Dorfman tells Morris there is no truth in photography: She points out that any contact sheet is full of alternative images that lack the historic weight that has been assigned to the final choice. It’s an observation that intrigues a filmmaker famous for getting his subjects to speak truths to his camera.

Morris’s particular invention is the Interrotron, a device that uses the same technology as a Teleprompter to let a person speak to an image of the interviewer while still looking into the camera. This both encourages subjects to drop their guard with the documentarian and eliminates the distance that can be created on screen as interviewees look over the camera or off to one side, seeking their interlocutor. The results, so notable in interviews with former U.S. defence secretaries McNamara and Donald Rumsfeld in The Fog of War and The Unknown Known, create powerful films where the subjects seem to speak directly to the viewer.

But for The B-Side, Morris put the Interrotron away. Partly, it was a practical choice: Dorfman needed to be able to move about her studio and hold up photos. Partly, it was a technical one; ever since he created the First Person series for the Bravo channel in 2000, Morris has experimented with using a dozen cameras of varied sizes to get multiple angles of his subjects, and says the technique – which he dubs the Megatron – is now much improved by increasingly high-quality mini cameras.

And partly, the looser focus of The B-Side seems to have been an emotional choice. An anti-glamorous and unpretentious soul who has often photographed herself dressed in kooky clothes or holding birthday balloons, Dorfman is an ebullient storyteller, a generous subject with nothing to hide. Plus, it’s her photographs that take centre stage, especially her many images, both intimate snaps and large-scale posed portraits, of Ginsburg who, being something of an exhibitionist, sometimes posed nude.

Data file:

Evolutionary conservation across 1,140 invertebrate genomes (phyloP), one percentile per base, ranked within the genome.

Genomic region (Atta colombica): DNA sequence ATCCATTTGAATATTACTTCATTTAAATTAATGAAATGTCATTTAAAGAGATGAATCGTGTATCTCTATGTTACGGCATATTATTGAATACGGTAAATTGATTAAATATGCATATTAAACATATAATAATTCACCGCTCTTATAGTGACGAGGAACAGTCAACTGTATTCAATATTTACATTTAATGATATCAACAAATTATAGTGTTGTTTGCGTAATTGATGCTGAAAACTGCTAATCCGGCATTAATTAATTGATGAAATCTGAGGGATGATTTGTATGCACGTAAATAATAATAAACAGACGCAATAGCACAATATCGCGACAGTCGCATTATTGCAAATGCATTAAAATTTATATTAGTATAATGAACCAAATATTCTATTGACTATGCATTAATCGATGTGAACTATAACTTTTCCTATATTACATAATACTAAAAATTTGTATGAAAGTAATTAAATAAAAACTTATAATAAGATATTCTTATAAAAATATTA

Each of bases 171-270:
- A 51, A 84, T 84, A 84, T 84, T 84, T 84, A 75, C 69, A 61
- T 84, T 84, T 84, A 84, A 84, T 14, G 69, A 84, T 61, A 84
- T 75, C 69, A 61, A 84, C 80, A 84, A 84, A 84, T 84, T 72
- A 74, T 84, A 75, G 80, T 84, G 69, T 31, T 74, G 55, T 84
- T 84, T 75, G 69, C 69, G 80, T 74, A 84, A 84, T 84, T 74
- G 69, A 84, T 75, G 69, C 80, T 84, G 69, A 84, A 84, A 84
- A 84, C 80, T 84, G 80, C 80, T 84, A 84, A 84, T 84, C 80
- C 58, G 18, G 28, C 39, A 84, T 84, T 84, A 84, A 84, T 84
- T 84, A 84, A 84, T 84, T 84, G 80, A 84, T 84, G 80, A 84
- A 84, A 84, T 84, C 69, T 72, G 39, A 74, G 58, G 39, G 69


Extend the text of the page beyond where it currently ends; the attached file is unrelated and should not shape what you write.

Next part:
Morris figures the two were actually in the same profession.

“One thing I didn’t realize when I first started the movie, Elsa is a poet: she talks about the attempt to nail down the now and the now is fleeing in front of us,” he said. “I once thought that the ridiculous and the profound are closely connected. There is something ridiculous about Elsa but also profound.”

This gentle, loving doc, the filmmaker insists, is not a change of direction in his work.

“There have been many elegiac moments in films I have made. Fast, Cheap & Out of Control [a group biography of an animal tamer, a topiary gardener, a robotics engineer and a mole-rat specialist] was for me an elegy for my parents, who had just died.”

And Morris is still working on true-crime projects: Wormwood, his forthcoming series for Netflix, combines interviews and dramatic recreations to investigate the mysterious death of U.S. government scientist Frank Olson in 1953. The documentarian shot it using his multiple-camera technique and hopes it will be ready to air this fall.

“I have always been interested in political projects,” says Morris, who recently told one interviewer that U.S. President Donald Trump is insane and now adds, “That’s putting it kindly … There is a strong feeling that one should weigh in; so much of what is going on in the world is appalling, utterly appalling. To remain silent seems indefensible.”

But until Wormwood airs and the next political film comes along, he’s just glad the optimistic Dorfman is getting her moment in the sun: “You hope you have captured something emotional and powerful.”

The B-Side: Elsa Dorfman’s Portrait Photography opens June 23 in Toronto and Vancouver, and July 7 in Montreal.